News and New Gear for Spring 2021

As we continue to emerge from the Great Pandemic with even the most reluctant of reluctant states finally looking to lift restrictions, Spring 2021 continues to pay dividends with an eclectic and, in some cases, season-specific mix of A/V news and gear, ranging from outdoor TVs and speakers to solar-powered headphones and new wireless speakers that don’t rely on Wi-Fi. Let’s take a closer look…

HDR10+ Format Gains Momentum
The coalition behind HDR10+, the enhanced version of the HDR10 high-dynamic-range (HDR) format that leverages dynamic metadata to maximize a TV’s black level and peak brightness frame by frame, has announced that the technology is now supported by more than 100 companies from across the A/V entertainment industry.

Most recently, Paramount+ has joined Amazon Prime Video, Google Play, and YouTube in supporting the format. Among the hundreds of shows and movies now streaming in HDR10+ is the TV series The Stand, based on Stephen King’s post-apocalyptic novel and now in its first season on Paramount+, Wonder Woman 1984 (Amazon), and classics such as Back to the Future.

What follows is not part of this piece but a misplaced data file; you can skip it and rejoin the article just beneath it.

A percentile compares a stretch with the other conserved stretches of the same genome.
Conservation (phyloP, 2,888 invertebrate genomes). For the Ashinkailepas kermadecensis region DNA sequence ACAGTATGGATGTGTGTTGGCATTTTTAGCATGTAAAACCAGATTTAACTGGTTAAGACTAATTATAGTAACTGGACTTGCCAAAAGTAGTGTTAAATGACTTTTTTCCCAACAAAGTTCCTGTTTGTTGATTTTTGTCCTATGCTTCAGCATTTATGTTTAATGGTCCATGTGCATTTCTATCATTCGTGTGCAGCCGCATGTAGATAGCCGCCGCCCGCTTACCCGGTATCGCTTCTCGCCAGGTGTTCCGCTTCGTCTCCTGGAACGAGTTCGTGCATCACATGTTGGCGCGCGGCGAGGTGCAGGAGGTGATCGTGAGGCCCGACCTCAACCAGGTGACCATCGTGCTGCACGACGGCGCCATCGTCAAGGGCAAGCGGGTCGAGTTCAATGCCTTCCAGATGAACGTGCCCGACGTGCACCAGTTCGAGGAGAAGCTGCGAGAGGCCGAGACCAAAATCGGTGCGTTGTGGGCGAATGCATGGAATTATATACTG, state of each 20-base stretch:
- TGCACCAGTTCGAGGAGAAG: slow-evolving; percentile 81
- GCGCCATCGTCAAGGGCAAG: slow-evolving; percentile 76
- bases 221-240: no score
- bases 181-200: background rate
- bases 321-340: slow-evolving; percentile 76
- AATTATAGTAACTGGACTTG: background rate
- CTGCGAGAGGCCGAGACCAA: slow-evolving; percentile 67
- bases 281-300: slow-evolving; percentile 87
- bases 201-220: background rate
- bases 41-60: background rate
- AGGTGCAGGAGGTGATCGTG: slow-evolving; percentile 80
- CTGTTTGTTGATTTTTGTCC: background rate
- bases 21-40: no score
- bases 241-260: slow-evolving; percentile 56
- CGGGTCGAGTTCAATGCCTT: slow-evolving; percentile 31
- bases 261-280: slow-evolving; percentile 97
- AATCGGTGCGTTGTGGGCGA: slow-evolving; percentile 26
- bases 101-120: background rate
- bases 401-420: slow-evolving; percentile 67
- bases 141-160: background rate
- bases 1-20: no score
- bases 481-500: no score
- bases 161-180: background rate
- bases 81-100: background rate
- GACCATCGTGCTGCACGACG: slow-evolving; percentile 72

On the hardware side, Google and Roku are the latest companies to certify HDR10+ products with plans to offer a number of compatible devices moving forward, including Chromecast and Google TV. HDR10+ is also included in the OS 10 software update rolling out to Roku streaming devices and has been enabled on the new Roku Express 4K+, Roku Express 4K, and 2020’s Roku Ultra. The format has also been adopted for the new APEX (Airline Passenger EXperience) Association standard for in-flight entertainment.

A new whitepaper entitled “Understanding the HDR10 Ecosystem,” which delves deeper into the features and benefits of the HDR10 and HDR10+ formats is available here in PDF form. In addition to examining the history of HDR10 and the perceptual, technical, and creative benefits of HDR in general, the paper details how HDR10+ uses dynamic metadata to enhance the 4K/Ultra HD experience and explores new developments such as HDR10+ Adaptive and other potential applications for the future.